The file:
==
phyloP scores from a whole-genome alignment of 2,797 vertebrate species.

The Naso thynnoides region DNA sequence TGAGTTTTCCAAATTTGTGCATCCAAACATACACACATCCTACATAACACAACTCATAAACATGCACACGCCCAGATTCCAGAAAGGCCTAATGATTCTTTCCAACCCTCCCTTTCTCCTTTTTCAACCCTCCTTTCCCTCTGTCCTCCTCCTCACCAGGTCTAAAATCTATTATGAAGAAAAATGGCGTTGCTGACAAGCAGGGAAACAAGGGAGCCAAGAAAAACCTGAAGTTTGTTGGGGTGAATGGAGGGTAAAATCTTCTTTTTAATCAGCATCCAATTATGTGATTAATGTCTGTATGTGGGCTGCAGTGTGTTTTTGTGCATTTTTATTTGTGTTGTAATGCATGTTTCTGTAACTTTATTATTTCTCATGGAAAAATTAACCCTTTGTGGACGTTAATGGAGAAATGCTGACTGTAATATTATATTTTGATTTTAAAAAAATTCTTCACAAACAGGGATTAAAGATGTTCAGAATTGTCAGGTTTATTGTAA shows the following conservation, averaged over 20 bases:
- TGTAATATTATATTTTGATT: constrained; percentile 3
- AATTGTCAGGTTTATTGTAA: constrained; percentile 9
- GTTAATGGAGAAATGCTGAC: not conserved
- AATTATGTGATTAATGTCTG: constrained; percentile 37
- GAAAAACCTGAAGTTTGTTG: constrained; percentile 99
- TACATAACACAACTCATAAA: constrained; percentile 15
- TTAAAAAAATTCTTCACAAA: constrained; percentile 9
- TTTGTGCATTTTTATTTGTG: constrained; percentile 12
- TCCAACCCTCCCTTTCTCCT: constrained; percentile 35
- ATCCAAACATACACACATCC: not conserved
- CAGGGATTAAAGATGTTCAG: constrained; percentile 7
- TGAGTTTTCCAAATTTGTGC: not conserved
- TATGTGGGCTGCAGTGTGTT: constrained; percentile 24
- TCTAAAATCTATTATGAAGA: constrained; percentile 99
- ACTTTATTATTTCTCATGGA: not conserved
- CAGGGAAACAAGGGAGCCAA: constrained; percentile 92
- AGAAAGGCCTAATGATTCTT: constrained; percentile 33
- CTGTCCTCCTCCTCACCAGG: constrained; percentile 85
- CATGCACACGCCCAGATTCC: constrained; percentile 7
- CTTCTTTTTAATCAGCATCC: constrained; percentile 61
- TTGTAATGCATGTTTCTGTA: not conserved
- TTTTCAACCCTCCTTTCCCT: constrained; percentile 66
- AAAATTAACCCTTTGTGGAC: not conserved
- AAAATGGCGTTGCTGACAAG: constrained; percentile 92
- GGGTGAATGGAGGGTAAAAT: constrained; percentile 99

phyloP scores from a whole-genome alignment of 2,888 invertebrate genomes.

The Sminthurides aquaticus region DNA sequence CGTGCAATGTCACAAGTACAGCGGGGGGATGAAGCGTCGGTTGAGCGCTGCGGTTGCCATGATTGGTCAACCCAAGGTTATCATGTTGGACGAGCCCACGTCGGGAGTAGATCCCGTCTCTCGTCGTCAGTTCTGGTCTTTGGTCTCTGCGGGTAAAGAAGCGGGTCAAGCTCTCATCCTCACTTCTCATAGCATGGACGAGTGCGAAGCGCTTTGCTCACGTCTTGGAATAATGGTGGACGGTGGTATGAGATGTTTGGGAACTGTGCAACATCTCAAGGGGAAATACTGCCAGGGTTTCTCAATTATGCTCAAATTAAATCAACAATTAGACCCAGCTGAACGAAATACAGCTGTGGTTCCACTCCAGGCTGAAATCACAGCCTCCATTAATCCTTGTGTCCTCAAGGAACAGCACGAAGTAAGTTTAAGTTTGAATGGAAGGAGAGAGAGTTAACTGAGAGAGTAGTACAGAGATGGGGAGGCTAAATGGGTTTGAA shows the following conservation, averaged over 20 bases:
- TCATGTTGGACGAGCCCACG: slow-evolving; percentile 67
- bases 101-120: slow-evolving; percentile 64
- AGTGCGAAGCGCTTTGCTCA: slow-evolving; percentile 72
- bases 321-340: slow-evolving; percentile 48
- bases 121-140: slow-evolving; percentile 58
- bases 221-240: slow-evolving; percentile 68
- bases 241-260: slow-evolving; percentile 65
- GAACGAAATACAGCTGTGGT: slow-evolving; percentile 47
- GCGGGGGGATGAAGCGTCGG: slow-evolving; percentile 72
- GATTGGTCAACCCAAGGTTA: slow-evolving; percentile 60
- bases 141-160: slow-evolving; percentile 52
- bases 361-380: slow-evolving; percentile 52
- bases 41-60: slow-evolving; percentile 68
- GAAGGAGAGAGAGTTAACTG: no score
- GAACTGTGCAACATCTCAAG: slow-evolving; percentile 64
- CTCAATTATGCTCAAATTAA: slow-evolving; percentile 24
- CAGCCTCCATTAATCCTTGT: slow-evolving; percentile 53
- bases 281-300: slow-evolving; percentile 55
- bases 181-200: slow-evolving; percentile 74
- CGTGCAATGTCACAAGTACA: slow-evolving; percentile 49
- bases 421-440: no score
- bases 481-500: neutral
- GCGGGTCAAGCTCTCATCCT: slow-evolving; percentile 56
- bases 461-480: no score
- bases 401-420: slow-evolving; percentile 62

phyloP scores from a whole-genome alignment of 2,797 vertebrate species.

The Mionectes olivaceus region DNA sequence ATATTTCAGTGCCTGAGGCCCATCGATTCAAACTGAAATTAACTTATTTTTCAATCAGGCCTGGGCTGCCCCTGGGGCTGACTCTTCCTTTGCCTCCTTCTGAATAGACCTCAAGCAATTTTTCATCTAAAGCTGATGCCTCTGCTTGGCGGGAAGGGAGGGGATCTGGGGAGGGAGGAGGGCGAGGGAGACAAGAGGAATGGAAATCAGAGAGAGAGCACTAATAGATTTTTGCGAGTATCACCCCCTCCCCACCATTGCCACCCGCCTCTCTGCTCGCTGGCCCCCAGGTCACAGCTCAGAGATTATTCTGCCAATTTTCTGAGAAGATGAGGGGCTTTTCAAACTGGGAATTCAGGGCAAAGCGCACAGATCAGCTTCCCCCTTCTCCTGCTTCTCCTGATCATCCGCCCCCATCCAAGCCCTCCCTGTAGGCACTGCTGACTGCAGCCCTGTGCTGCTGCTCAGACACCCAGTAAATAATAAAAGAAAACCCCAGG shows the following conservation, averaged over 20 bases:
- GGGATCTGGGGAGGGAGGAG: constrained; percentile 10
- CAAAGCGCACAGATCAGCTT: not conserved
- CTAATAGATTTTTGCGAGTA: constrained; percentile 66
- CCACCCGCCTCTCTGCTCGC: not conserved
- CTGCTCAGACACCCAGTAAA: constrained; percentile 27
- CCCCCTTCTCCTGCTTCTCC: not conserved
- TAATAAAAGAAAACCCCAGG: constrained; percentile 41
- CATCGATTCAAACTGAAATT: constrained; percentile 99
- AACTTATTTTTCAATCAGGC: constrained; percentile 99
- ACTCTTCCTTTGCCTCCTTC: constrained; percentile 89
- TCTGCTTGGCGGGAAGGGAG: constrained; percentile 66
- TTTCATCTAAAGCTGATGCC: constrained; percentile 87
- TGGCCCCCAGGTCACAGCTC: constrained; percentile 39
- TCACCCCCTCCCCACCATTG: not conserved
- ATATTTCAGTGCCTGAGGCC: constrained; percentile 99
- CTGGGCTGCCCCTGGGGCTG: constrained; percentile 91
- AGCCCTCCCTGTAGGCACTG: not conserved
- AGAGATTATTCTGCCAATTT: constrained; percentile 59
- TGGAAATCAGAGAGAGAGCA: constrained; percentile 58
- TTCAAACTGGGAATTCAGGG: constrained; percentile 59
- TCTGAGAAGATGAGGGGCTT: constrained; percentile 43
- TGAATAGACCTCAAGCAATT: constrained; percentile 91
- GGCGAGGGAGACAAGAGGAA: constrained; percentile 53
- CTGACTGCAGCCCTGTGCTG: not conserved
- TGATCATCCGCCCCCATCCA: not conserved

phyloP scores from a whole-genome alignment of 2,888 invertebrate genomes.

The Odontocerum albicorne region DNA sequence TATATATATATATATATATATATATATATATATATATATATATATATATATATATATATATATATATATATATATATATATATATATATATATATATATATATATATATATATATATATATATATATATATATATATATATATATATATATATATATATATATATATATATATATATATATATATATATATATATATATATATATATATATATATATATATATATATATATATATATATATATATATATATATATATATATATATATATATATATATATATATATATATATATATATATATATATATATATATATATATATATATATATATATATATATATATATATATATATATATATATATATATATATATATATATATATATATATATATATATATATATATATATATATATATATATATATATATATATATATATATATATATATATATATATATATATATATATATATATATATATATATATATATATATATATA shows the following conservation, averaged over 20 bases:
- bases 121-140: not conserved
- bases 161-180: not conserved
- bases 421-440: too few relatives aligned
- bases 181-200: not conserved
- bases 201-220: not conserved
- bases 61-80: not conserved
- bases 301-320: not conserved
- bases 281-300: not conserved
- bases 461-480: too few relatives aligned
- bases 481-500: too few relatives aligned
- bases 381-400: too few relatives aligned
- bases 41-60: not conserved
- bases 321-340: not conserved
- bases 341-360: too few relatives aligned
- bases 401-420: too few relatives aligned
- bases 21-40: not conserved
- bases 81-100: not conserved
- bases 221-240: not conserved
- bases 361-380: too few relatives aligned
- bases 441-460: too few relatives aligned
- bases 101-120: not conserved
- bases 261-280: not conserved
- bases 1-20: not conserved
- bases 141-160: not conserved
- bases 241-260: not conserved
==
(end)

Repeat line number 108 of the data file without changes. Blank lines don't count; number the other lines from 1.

- bases 241-260: not conserved